In our wave field propagation model the result of the forward diffraction propagetion is detected with a sensor at different planes, at various distances from the object and parallel sensor (image) plane `z_r`. The conventional sensor can detect only the intensity of the light, and the phase is systematically lost in the mesuarements. The phase carries information about the object shape, and recovering of the phase is of important to reconstruct the object amplitude and phase. Here we present a multi-plane parallel iterative phase-retrieval algorithm from a number of (noisy) intensity observation based on the augmented Lagrangian (AL) technique. All modeling can be done with the presented demo m-files demoAL#.m, realising different optical scenarios of the propagation. These scripts return the estimate of the object wave field distribution by the AL phase-retrieval methods and (for comparison) by the successive phase-retrival algorithm "single-beam multiple-intensity phase reconstruction" (SBMIR). The accuracy of the reconstructed object amplitude and phase is represented via the root-mean-square error (RMSE).
This demo works with gray-scale or binary images only (a color image will be converted to a gray-scale one automatically).
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Fig. 2.1. Multiple plane wave field reconstruction scenario: and are discrete complex amplitudes at the object and measurement planes respectively,
The main idea is that the object is illuminated with a plane laser beam, it scatteres from the object, and the result of the wave field propagation is detected on a sensor at different distances. So the volume of the wave fields is generated by the 2D object distribution . The non-interferometric (phase-retrieval) methods allow reconstructing the amplitude and phase of an object wave field iteratively on a computer from a number of noisy intensity observations. Thus we can represent the three dimensional object: the magnitude of the object distribution and recalculate the phase into the depth. The phase retrieval approach is much simpler than the conventional interferometric ones (there is no reference beam), and phase-retrieval techniques are much more robust to different disturbances.
In this work we assume that the wave field distributions at the object and measurement planes are pixilated. We consider a discrete-to-discrete model as in Section Forward/backward modeling. The link between the planes is defined in the vector-matrix notation as follows:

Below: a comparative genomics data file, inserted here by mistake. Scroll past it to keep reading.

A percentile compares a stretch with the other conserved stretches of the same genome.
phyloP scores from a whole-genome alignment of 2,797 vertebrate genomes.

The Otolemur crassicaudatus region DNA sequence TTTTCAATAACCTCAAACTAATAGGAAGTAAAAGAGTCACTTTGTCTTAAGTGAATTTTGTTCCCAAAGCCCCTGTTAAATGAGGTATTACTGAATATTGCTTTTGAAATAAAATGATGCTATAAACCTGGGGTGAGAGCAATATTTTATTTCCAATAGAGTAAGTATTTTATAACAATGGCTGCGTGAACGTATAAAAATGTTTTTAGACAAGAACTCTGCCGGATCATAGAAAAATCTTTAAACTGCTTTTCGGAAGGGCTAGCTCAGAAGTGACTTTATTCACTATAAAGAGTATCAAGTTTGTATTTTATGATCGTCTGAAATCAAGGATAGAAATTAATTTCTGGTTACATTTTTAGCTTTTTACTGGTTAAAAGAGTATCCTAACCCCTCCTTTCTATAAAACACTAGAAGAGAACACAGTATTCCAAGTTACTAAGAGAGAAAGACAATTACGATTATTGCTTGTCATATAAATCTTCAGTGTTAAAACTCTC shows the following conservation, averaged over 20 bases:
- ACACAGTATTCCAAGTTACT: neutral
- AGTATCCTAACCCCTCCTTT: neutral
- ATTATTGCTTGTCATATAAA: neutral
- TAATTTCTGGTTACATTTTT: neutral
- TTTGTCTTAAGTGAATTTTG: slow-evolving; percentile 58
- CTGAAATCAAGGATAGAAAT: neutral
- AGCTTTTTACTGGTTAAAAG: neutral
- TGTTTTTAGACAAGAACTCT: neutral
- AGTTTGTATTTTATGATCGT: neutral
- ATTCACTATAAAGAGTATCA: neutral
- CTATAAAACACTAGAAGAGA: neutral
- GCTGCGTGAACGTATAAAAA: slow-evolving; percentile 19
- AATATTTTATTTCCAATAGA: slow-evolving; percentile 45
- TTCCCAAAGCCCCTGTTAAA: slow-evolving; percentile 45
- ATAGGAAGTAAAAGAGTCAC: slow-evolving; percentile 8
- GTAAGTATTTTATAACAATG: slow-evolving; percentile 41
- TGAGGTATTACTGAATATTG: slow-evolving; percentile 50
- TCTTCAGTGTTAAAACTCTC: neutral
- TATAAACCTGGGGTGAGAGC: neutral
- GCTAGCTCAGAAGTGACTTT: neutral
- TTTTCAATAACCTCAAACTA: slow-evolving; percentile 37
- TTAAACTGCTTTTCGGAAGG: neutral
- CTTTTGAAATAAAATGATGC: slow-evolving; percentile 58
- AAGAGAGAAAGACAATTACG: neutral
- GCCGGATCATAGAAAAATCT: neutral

where is an arbitrary wave field propagation operator (for instance, F-DDT or the conventional angular spectrum decomposition ASD). In our model we have only noisy intensity observations from the sensor planes, which are given as follos:
where is an additive Gaussian noise. It means we have to recover the phase at the sensor planes and reconstruct the object wave field distribution using a number of observations. We assume that , where is a constant distance between the measurement planes.
We do not follow any variant of Gerchberg-Saxton or Fienup's error-reduction algorithms but rather apply the maximum likelihood style approach. The wave field reconstruction is formulated as the following optimization problem:
subject to (the forward propagation is considered as a constraint). Here μ is a regularization parameter, which controls a balance between the accuracy of the observation fitting and prior information on the object. The augmented Lagrangian (AL) technique is used for the minimization of the functionals in presence of linear equality constraints. Then the object wave field is reconstructed by optimization of the following criterion (Eq. 15 in [1]):
Here ()^{H} denotes the complex conjugate transpose. The Lagrangian based optimization is associated with the saddle problem, which requires minimization on , and maximization on the vector of the Lagrange multipliers . The parameters are positive. The proposed algorithm corresponds with an iterative optimization of the criterion separately on , and (Eqs. 18-20 in [1]). For the object distribution of an arbitrary form its estimate can be found from the minimum condition, and we arrive at the proposed AL phase-retrival algorithm:
0. Initialization for t=0 : ,
Repear for t=1,2,...
…
End on t
This algorithm calculates the estimate of the object wave field distribution as
In Step 1 we calculate an estimate for the sensor plane wave field, and further update it in Step 2, where the non-linear algorithm (see Eq. A5 in [1]) returns a solution of minimization of L on as the best fit to the given observation (what is different with the conventional change of the magnitude/phase). Step 3 updates the Lagrangian multipliers as the difference between the initial and updated estimates of . In Step 4 we calculate the reconstruction of the object wave field distribution, used in Step 1 for prediction of the wave fields at sensor planes.